What Is the Chase Cashier’s Check Fee?

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If you need a cashier’s check for a financial transaction, a good place to get one is your bank. If you bank at Chase, how much you pay for a cashier’s check will depend on the type of account you have.

Chase’s four types of checking accounts — Total Checking, Premier Plus Checking, Premier Platinum Checking and Student Checking — come with different features and fees. For instance, you’ll pay no cashier’s check fee if you have Premier Plus or Premier Platinum checking accounts, but you’ll pay a Chase cashier’s check fee of $8 if you have Total or Student Checking.

If you’re a Chase customer and you need a cashier’s check to pay for a large purchase, visit your nearest branch for a fast, easy, safe way to guarantee that the funds are available.

What Is a Cashier’s Check?

A cashier’s check is less risky than a personal check because the funds are guaranteed by the financial institution. To purchase a cashier’s check you must pay the check’s full face value upfront — and you’ll typically have to pay a fee for the service.

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Cashier’s checks are convenient to use for high-dollar transactions — like real estate deals — and for transactions with people you don’t know well, as when buying a used car. Because the funds are guaranteed, it’s much safer and easier to use a cashier’s check for these types of transactions than a personal check.

You can get a cashier’s check for any amount of money, as long as you have the funds to cover the full amount and the cashier’s check fee. Before you head to your Chase branch to purchase a cashier’s check, it’s a good idea to call ahead and confirm there are sufficient funds available, particularly if you’ll need a large sum.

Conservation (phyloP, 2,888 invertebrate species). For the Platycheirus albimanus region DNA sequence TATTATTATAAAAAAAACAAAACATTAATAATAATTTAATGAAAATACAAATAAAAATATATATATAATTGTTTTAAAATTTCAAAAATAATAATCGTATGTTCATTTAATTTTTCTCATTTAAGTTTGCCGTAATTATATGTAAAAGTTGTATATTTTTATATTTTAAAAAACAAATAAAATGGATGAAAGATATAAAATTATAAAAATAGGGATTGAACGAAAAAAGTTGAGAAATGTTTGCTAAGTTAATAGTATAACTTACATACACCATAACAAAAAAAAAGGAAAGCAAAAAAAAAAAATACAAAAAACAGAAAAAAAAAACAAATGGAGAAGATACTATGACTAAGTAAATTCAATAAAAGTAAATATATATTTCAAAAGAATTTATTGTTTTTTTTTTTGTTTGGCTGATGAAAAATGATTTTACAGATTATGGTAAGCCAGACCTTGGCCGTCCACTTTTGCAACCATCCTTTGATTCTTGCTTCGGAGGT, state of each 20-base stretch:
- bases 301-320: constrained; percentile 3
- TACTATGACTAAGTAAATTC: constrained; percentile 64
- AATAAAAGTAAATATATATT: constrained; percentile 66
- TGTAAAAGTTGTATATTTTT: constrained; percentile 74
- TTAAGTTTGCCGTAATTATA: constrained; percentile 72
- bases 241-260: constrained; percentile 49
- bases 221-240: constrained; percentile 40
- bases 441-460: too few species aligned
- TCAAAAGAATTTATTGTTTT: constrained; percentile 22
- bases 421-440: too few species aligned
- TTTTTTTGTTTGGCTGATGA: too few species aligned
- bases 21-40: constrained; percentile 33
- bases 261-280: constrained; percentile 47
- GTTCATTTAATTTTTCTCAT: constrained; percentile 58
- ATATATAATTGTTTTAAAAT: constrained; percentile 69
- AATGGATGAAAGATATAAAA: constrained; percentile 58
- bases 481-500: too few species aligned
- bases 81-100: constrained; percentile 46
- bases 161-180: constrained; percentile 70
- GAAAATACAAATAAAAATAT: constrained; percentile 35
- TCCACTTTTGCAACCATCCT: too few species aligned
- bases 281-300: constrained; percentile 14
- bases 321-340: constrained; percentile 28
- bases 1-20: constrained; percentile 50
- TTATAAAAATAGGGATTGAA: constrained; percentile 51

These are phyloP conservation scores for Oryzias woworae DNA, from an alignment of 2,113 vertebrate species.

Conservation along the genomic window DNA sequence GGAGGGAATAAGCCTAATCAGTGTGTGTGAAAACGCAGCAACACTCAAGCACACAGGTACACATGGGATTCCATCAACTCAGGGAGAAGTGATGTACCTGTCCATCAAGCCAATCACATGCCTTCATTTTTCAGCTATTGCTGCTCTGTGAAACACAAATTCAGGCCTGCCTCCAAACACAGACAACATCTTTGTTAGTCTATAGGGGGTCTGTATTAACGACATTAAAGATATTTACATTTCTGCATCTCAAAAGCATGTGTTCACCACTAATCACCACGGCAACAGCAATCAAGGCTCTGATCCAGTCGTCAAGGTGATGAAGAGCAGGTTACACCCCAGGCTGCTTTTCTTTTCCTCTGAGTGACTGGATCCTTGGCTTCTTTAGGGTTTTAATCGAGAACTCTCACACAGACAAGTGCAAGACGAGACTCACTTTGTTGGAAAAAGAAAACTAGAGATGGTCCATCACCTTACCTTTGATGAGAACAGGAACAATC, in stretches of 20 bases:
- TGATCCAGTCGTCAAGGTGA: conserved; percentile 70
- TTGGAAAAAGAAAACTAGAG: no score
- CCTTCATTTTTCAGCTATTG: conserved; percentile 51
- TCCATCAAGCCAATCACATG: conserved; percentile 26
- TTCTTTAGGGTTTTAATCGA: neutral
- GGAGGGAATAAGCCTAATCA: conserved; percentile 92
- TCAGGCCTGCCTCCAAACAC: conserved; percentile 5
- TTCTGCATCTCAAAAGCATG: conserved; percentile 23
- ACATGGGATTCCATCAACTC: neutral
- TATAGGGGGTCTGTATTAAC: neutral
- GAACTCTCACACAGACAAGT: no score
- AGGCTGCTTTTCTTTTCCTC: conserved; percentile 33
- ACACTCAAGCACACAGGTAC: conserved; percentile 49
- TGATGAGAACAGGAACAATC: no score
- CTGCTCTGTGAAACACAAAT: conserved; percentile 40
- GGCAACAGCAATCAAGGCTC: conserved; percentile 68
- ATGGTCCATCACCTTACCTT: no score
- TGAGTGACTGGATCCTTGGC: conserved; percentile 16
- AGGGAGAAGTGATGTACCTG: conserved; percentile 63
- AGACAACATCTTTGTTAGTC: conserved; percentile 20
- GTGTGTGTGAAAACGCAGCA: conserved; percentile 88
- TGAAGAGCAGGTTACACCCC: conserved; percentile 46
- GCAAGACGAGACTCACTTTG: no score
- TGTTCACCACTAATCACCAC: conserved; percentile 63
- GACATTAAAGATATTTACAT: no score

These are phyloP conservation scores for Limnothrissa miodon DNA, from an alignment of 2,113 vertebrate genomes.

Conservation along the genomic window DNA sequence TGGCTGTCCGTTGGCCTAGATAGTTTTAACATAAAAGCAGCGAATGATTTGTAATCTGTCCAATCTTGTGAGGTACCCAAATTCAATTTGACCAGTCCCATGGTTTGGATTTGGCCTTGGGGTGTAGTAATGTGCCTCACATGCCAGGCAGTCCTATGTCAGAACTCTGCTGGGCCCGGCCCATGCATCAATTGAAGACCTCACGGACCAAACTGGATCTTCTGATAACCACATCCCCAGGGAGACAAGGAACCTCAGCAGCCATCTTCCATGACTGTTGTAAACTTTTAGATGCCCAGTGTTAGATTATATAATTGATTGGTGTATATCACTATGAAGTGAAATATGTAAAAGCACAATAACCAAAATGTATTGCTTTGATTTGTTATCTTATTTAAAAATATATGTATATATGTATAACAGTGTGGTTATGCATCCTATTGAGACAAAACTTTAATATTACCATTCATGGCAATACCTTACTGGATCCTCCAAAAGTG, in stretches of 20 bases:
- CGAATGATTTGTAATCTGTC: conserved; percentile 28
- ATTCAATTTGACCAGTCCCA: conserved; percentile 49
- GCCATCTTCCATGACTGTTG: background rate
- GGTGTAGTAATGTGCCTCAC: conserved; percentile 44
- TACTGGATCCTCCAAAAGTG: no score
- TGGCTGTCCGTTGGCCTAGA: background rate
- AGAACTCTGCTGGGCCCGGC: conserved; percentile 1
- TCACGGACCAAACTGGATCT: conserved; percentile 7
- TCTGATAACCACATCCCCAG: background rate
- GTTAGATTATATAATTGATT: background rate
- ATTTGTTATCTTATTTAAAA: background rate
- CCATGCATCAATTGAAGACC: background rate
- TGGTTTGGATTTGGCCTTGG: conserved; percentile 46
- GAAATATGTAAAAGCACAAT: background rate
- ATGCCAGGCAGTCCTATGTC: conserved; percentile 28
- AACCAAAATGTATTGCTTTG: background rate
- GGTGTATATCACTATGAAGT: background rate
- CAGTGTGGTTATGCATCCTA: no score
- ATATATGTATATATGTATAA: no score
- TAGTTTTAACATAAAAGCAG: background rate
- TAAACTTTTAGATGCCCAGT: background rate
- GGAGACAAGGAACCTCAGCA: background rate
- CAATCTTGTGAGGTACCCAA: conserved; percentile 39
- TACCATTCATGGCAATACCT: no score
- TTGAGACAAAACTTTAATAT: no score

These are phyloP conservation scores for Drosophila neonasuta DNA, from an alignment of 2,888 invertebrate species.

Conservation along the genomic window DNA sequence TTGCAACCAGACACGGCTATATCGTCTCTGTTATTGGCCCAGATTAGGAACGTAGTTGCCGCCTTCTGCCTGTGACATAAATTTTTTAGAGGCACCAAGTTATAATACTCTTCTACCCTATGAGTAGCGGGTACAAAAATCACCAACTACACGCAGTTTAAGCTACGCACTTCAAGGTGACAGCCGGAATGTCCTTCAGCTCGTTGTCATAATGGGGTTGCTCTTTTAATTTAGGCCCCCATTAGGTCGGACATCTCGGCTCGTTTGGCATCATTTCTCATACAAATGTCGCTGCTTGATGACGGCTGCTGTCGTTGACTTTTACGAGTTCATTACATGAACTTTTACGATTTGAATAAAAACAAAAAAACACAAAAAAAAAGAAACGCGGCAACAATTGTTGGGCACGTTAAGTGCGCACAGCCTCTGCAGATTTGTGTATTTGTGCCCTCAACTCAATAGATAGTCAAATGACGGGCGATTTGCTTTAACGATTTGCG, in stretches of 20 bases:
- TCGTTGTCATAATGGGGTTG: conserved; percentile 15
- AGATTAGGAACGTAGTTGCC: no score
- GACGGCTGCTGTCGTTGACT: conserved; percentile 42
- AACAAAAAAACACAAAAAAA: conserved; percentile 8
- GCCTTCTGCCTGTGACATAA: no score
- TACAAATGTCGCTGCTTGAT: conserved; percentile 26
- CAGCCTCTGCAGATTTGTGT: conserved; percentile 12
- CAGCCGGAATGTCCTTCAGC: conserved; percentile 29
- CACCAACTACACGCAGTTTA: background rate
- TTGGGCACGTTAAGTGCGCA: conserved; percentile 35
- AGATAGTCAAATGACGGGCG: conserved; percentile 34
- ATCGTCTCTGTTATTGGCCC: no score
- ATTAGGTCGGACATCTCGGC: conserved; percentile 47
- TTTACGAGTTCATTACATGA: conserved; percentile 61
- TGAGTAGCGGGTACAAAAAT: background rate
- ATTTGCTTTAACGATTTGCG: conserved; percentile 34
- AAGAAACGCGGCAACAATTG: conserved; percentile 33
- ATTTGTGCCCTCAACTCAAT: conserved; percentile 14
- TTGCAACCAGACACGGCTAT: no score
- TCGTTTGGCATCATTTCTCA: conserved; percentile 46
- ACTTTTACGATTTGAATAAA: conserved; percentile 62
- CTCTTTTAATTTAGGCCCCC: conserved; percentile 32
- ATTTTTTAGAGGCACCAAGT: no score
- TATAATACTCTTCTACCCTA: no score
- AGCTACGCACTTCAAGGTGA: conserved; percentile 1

How to Get a Chase Bank Cashier’s Check

The process will be similar anywhere you purchase a cashier’s check. Follow these simple instructions on how to get a cashier’s check at Chase Bank:

  1. Go to a local Chase branch and bring valid ID. You can also purchase a cashier’s check online if your branch allows it.
  2. Verify you have enough in your checking account to pay for the check and any associated fees. This amount will be frozen in your account until the check is cashed.
  3. Provide the teller with the payee’s name that will go on the check. You cannot get a blank cashier’s check.
  4. Wait for the teller to confirm that you have the funds to cover the check and then draft and sign the check.

How Chase Cashier’s Check Fees Compare with Other Banks’ Fees

Chase only charges cashier’s check fees for Total and Student Checking accounts; this includes Chase High School and College Checking accounts. If you have either of these types of accounts, you’ll pay $8 to purchase a cashier’s check.

Here’s how Chase’s cashier’s check fee stacks up against some other banks’ fees:

  • Wells Fargo: $10; $8 online
  • U.S. Bank: $7
  • TD Bank: $8
  • Bank of America: $10 for Core Checking accounts; no fee for Interest Checking accounts

Cashier’s Checks Are Safe and Easy

If you need to make a large payment, a cashier’s check is a practical and safe way to do it. It not only ensures your payee gets his money, but it’s also inexpensive and easy to get.

The next time you don’t want to pay with cash for a big purchase, consider using a cashier’s check. And if you bank at Chase, you’ll likely find the Chase cashier’s check fee reasonable, if there are any at all.

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Editorial Note: This content is not provided by American Express. Any opinions, analyses, reviews or recommendations expressed in this article are those of the author’s alone and have not been endorsed by American Express.

Editorial Note: This content is not provided or commissioned by the bank advertiser. Opinions expressed here are author’s alone, not those of the bank advertiser, and have not been reviewed, approved or otherwise endorsed by the bank advertiser. This site may be compensated through the bank advertiser Affiliate Program.

About the Author

Barri Segal has 20+ years of experience in the publishing and advertising industries, writing and editing for all styles, genres, mediums, and audiences. She has been writing on personal finance topics for 12 years and gains great satisfaction from making a difference in consumers’ lives.

What Is the Chase Cashier’s Check Fee?
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